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Velikiye-Luki, (Russian: Вели́кие Лу́ки. Literally meaning- Great Meanders) was a city situated on the meandering Lovat River in the southern part of Pskov Oblast , Russia. During World War II, in 1941 and 1942, intensive fighting took place in the vicinity between German and Soviet forces. During the Battle of Velikiye-Luki (in late 1942) a German force of about 20,000 was surrounded in the town which had been barricaded and turned into a fortress. After many months of heavy fighting, the German and Latvian defenders were finally wiped out in January 1943. As a result of this siege and intense house-to-house fighting, the city suffered almost total destruction and was then abandoned by the few survivors. It was never rebuilt and became a war memorial.
The German retreat had become confused and Hitler’s supply of good information was becoming erratic due to a Soviet disinformation campaign and the inevitable confusion called the 'fog of war'. An order was given to "hold the line and die fighting", but General Graf Von Shavel had local knowledge and was aware of some of the Soviet plans due to a few radio intercepts. He then ordered the bulk of German and Latvian forces to pull back to the western part of the town to hide and dig in, while the eastern part became a killing ground full of snipers and landmines. The Latvians took over some low lying hills near the German encampments to guard their northern flank. The local marshes guarded the southern flank. As a Latvian detachment of Latvians skirmished with Soviet forces, to the north on November the 20th, 60 Estonian volunteers, 50 Ustasa and 20 German soldiers arrived with a few anti-tank guns from a previous clash near to Pskov. These were sent to reinforce the northern sector that was already held by the Latvians.
As Soviet forces broke through the defective lines outside the town moved in to the town on November the 21st, they ran many of the land mines and several tanks were disabled. Snipers then picked of individual troopers with guns and grenades chucked from within occupied buildings at the oppression’s troopers. As more Soviets moved further in town the Axis battle group's limited tank and artillery fire was put to good use in a pre-planned killing area between November the 23rd and January 12th.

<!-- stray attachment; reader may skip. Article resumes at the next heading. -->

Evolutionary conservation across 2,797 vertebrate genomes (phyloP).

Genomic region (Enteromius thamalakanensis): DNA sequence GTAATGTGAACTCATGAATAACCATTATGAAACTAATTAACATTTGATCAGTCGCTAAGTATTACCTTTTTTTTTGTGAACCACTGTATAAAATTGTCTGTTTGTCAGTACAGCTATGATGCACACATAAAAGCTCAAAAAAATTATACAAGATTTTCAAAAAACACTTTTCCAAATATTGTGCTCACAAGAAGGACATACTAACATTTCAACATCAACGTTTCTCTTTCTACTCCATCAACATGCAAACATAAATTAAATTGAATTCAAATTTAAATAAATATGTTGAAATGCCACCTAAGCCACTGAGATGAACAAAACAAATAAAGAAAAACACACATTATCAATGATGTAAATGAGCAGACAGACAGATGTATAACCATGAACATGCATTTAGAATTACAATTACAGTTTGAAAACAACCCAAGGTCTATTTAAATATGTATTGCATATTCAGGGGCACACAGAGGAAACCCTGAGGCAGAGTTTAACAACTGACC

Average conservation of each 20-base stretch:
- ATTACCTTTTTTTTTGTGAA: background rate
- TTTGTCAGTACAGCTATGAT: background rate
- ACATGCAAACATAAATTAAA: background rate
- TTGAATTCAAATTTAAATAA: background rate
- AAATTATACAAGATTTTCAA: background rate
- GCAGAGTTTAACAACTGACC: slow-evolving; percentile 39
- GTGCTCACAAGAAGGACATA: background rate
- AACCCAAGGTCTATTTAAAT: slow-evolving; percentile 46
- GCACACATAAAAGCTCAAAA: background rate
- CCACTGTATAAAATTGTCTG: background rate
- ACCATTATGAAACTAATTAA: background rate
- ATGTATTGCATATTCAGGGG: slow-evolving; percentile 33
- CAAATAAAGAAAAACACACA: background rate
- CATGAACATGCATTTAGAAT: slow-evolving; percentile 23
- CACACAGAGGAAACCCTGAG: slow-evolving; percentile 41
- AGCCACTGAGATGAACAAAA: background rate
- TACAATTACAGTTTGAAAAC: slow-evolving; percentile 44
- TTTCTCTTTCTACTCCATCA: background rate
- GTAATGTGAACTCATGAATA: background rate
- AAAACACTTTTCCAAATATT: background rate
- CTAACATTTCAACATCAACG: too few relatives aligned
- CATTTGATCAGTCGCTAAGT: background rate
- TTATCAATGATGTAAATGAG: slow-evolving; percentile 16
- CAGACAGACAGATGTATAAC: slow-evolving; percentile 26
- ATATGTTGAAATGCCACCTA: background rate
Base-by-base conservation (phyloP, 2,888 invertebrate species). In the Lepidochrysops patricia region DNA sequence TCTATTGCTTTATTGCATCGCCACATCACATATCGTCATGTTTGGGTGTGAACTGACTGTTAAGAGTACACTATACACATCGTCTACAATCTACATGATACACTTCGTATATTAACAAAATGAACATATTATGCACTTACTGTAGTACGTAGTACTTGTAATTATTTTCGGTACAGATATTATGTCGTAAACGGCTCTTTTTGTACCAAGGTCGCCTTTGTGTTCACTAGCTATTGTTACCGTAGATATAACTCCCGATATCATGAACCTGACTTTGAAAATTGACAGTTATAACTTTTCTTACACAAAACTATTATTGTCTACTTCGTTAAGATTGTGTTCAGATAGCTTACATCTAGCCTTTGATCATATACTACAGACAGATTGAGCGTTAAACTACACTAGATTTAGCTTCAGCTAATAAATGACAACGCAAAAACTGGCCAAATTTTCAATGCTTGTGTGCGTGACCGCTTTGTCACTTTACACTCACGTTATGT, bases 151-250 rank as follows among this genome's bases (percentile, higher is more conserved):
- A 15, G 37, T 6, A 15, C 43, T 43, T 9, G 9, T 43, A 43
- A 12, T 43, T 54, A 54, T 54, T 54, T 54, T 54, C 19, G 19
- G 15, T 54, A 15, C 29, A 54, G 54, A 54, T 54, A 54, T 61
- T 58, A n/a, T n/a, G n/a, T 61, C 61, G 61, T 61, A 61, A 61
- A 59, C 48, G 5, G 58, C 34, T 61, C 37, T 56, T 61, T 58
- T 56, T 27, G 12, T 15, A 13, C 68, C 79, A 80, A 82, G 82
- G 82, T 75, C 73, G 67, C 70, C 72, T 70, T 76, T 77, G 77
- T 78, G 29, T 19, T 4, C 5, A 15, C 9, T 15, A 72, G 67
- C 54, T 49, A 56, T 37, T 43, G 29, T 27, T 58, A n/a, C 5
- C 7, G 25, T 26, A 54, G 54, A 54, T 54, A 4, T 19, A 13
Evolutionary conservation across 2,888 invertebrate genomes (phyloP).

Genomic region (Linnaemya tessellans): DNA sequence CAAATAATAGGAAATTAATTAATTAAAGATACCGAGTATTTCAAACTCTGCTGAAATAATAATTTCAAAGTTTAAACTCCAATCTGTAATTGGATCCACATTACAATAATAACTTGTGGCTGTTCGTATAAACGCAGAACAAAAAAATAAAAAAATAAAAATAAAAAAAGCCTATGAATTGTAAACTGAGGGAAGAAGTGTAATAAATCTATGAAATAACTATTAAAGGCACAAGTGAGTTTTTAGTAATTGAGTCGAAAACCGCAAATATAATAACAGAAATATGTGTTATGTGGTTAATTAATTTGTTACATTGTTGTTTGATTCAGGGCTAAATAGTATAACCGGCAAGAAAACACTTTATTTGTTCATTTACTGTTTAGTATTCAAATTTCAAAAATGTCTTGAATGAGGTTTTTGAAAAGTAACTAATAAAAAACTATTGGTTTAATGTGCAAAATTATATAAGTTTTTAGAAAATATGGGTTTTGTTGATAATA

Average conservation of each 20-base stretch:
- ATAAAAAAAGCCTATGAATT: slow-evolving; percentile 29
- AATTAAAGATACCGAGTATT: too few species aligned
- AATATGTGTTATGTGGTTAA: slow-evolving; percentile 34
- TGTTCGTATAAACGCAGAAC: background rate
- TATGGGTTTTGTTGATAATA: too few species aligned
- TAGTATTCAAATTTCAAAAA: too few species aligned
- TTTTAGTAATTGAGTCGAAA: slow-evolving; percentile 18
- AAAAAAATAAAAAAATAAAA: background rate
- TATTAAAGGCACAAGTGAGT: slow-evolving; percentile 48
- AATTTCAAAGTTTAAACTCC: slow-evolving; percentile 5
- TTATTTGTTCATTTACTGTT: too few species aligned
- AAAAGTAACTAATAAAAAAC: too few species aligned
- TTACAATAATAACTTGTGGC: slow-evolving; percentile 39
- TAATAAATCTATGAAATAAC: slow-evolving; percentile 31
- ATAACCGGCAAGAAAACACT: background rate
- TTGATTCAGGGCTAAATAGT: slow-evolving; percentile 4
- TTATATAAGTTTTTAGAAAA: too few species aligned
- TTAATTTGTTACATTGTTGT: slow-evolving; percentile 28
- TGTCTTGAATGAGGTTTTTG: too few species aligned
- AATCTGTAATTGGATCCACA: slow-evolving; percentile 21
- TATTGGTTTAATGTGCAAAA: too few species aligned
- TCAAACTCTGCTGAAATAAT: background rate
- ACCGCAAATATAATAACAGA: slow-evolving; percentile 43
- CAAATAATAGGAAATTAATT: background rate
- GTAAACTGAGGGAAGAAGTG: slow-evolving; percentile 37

Eventually Soviet airpower took its toll against the local German fighter squadrons and the Soviet artillery devastated the west of the town by January 15th.
A mixture of German and collaborator forces were also mascaraed to the north by heavy Soviet tank and artillery fire on November the 22nd and 23rd, at the places that are now known as 'Latvian Hill', 'Estonian Valley' and 'Ustasa Lake'.
The surviving German and Ustasa forces managed due to a mixture of luck and good training to hold out against the Soviets and finally force them in to the east of the town for good.
Causes of the conflictEdit
When Operation Barbarossa stalled it ended with the full reassessment of the strategic goals by Adolf Hitler, who had noticed the front line in the northern sector of the Eastern Front had stabilized in the spring of 1942. The Wehrmacht was still left in control of the city of Velikiye-Luki, which had tacitly important bridges over the Lovat River and a major north-south rail line ran parallel to the river's west bank, at Novosokolniki behind the German lines, and another to Vitebsk, which was a strategic important Axis logistic centre. The Germans knew the battle was one of key importance and put vital supply lines in danger.
The terrain, long range artillery, tanks and urban warfare were all used to their full advantage here.
A wafer thin German defective victory
The German, Estonian, Latvian and Ustasa leadership felt that they were confident of holding or even turning the now temporarily demoralised Soviet forces.